The Jomon were the first inhabitants of Japan, who lived in the country between 16,500 and 2,300 years ago. They lived as sedentary hunter-gatherers, and during the Middle Jomon period around 5400-4500 BCE, they reached their peak population and cultural complexity, during a warm period.

However, later there was a climate cooling, and the Jomon population began to decrease in the Late Jomon period. Although climate change surely affected humans, evidence of this is sometimes indirect.

Some researchers believe they relied too much on resources that became scarcer with the cold. Others think the number of Jomon settlements was already decreasing before, so climate wasn’t the direct cause.

Reconstruction of a Jomon settlement
Reconstruction of a Jomon settlement. Credit: Ty19080914 / Wikimedia Commons

Studies of fossil plants show that evergreen forests were replaced by conifers in parts of Japan during the cooling period, which must have affected food sources.

However, other analyses show increased use of land resources in the late period, demonstrating the complexity of the impact of climate change.

Previous studies found little change in stress markers between periods, so there was no evidence of increased hunger. But these markers have multiple causes and aren’t direct proof of malnutrition.

A recent study examined the prevalence of scurvy, a vitamin C deficiency, in two Jomon groups and found a significant increase in the late period, suggesting a greater impact of malnutrition.

Scurvy features in adults from Ōta and Tsukumo. New bone and/or porosity in a) the posterior maxilla (black arrow; Tsukumo 3, young adult male); b) the right medial coronoid process of the mandible (Tsukumo 23, old adult male); c) the left lateral sphenoid and temporal bones (Tsukumo 3, young adult male); d) the superior orbital roof (note how the porous lesions extend from the supraorbital foramen (black arrows) and are cortically restricted; Ōta 710, young adult female); e) the supraspinous fossa of the right scapula (Tsukumo 23, old adult male); f) the medial aspect of the left coronoid process of the mandible (Ōta 718, middle-aged adult male); and g) the left posterior zygoma (Tsukumo 60, young adult female)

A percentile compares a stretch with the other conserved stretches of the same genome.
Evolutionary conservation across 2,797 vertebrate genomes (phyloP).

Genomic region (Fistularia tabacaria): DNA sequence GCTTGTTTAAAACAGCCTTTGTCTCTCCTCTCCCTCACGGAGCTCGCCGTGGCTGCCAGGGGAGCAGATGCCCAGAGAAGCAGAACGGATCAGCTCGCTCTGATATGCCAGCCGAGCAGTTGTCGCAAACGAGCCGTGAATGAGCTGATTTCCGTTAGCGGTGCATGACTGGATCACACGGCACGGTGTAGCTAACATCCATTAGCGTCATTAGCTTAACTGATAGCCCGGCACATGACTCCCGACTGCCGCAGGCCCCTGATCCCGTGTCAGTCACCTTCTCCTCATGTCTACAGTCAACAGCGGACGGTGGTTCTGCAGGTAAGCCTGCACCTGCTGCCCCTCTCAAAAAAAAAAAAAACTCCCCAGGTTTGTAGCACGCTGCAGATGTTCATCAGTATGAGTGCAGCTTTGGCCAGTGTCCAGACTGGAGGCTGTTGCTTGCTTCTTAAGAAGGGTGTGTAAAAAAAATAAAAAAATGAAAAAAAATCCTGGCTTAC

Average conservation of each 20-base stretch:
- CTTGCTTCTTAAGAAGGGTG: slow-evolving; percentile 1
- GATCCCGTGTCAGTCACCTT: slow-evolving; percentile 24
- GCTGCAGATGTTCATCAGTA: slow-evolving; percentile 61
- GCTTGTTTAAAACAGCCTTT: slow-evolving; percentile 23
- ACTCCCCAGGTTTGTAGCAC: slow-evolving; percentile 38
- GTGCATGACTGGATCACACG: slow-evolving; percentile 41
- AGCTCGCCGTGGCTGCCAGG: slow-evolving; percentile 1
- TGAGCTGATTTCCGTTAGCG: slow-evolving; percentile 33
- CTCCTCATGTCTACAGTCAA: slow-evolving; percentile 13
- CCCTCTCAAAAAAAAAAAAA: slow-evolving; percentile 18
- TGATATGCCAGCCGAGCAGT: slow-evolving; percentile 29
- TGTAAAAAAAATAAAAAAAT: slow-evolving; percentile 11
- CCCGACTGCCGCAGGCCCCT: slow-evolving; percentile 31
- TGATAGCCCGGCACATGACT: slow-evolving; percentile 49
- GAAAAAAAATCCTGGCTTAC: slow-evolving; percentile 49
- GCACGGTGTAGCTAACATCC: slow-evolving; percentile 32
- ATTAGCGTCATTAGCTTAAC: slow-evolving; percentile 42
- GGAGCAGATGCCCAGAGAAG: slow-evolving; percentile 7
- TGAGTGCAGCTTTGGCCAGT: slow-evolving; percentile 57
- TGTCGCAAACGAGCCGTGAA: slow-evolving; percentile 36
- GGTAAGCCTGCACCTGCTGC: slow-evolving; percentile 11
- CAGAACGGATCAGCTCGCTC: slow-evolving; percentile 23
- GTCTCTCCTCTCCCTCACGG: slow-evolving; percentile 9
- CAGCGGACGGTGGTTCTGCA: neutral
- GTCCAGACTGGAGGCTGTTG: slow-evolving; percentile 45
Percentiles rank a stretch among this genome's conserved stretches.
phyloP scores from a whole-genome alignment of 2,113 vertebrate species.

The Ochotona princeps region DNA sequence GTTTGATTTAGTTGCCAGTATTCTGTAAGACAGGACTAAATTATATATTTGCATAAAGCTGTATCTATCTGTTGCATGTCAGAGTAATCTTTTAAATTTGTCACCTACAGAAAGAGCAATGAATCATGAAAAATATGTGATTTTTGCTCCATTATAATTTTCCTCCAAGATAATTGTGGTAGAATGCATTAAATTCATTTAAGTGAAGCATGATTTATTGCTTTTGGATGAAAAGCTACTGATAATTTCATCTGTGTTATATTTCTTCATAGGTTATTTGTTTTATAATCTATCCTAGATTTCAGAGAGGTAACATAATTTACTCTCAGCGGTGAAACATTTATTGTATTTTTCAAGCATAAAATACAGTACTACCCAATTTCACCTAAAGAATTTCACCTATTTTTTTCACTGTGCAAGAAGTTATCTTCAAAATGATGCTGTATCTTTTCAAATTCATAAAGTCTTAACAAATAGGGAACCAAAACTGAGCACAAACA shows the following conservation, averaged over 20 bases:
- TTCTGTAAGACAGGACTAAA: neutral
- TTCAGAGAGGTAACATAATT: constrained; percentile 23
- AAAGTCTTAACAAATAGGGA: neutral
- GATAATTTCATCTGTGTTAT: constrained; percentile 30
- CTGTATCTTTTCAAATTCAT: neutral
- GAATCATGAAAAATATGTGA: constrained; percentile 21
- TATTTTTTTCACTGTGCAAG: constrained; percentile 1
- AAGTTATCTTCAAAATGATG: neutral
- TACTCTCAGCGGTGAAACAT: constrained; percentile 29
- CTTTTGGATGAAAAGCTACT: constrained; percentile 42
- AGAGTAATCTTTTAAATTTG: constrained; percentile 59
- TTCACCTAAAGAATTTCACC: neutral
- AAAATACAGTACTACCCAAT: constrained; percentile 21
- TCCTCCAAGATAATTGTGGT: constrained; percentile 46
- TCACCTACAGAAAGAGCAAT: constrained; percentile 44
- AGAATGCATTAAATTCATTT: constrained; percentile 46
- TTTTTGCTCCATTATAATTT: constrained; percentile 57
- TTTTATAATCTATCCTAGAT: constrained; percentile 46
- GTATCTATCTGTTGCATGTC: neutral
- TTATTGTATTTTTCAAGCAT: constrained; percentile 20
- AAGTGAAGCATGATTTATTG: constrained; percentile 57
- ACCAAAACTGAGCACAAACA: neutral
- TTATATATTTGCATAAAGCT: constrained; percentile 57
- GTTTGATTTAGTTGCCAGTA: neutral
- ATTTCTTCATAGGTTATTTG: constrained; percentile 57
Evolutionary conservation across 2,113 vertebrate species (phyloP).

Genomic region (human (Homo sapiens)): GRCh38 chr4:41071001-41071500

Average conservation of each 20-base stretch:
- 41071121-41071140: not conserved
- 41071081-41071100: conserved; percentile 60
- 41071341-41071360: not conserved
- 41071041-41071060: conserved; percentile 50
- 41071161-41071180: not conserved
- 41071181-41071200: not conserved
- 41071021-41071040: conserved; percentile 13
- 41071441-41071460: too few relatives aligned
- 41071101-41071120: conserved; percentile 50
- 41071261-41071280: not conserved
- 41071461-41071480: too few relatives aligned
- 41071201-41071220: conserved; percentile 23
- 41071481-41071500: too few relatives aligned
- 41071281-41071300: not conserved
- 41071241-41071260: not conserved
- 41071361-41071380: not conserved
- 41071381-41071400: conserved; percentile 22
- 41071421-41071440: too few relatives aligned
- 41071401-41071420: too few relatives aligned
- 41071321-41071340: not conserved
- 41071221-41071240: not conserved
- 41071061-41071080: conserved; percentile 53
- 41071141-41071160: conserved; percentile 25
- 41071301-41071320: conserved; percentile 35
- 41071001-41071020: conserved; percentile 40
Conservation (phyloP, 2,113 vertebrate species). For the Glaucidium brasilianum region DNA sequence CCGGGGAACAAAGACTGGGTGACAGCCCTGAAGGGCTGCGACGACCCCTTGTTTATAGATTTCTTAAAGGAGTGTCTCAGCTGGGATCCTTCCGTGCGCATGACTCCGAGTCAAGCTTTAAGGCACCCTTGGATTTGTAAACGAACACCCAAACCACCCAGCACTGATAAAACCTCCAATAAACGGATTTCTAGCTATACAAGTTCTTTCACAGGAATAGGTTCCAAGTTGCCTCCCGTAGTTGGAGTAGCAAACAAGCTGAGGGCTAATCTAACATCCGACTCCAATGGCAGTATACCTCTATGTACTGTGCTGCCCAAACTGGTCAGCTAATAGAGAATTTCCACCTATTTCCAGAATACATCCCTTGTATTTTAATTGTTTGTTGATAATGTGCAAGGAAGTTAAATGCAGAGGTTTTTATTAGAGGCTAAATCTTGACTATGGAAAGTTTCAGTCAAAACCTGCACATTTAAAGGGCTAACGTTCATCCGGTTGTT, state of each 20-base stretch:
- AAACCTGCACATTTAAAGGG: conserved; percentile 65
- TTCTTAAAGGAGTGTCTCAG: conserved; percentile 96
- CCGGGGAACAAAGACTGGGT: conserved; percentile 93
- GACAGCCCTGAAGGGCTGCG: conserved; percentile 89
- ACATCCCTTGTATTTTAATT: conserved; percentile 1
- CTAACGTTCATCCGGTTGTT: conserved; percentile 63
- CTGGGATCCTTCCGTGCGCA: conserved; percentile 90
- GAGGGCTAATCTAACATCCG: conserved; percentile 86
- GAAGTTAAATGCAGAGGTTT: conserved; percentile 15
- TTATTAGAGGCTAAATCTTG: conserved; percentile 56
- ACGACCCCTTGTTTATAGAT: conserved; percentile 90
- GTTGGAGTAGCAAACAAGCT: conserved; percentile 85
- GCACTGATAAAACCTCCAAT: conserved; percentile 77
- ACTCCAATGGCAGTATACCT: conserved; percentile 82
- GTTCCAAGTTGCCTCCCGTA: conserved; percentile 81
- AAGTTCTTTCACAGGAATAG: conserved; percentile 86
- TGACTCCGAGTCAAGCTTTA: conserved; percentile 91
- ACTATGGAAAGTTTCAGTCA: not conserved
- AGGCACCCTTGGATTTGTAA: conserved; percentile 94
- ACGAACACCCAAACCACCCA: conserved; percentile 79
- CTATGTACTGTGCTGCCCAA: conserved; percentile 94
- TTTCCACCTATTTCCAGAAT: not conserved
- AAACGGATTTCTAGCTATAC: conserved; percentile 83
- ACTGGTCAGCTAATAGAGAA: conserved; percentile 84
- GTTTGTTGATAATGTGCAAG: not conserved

Scurvy features in adults from Ōta and Tsukumo. New bone and/or porosity in a) the posterior maxilla (black arrow; Tsukumo 3, young adult male); b) the right medial coronoid process of the mandible (Tsukumo 23, old adult male); c) the left lateral sphenoid and temporal bones (Tsukumo 3, young adult male); d) the superior orbital roof (note how the porous lesions extend from the supraorbital foramen (black arrows) and are cortically restricted; Ōta 710, young adult female); e) the supraspinous fossa of the right scapula (Tsukumo 23, old adult male); f) the medial aspect of the left coronoid process of the mandible (Ōta 718, middle-aged adult male); and g) the left posterior zygoma (Tsukumo 60, young adult female). Credit: Melandri Vlok et al. / Antiquity

However, there were no changes in scurvy-related death age, meaning that although the disease was more common, it didn’t lead to more deaths, ruling out malnutrition and hunger as causes of the population decline.

The researchers’ conclusion is that the Jomon shared food in times of scarcity, adapting their food-sharing practices and preventing fatal consequences, which helped counteract the effects of cooling.

In Tsukumo, a strategy to share food resources in times of scarcity may have contributed to increasing scurvy prevalence, while protecting the community from its fatal consequences, the researchers indicate. We conclude that alternative models are needed for the correlation between climate change and population decline, particularly for the Western Jomon.


Sources

Vlok M, McFadden C, Matsumura H, Buckley HR. Nutritional deficiency and ecological stress in the Middle to Final western Jōmon. Antiquity. Published online 2024:1-15. doi:10.15184/aqy.2024.50


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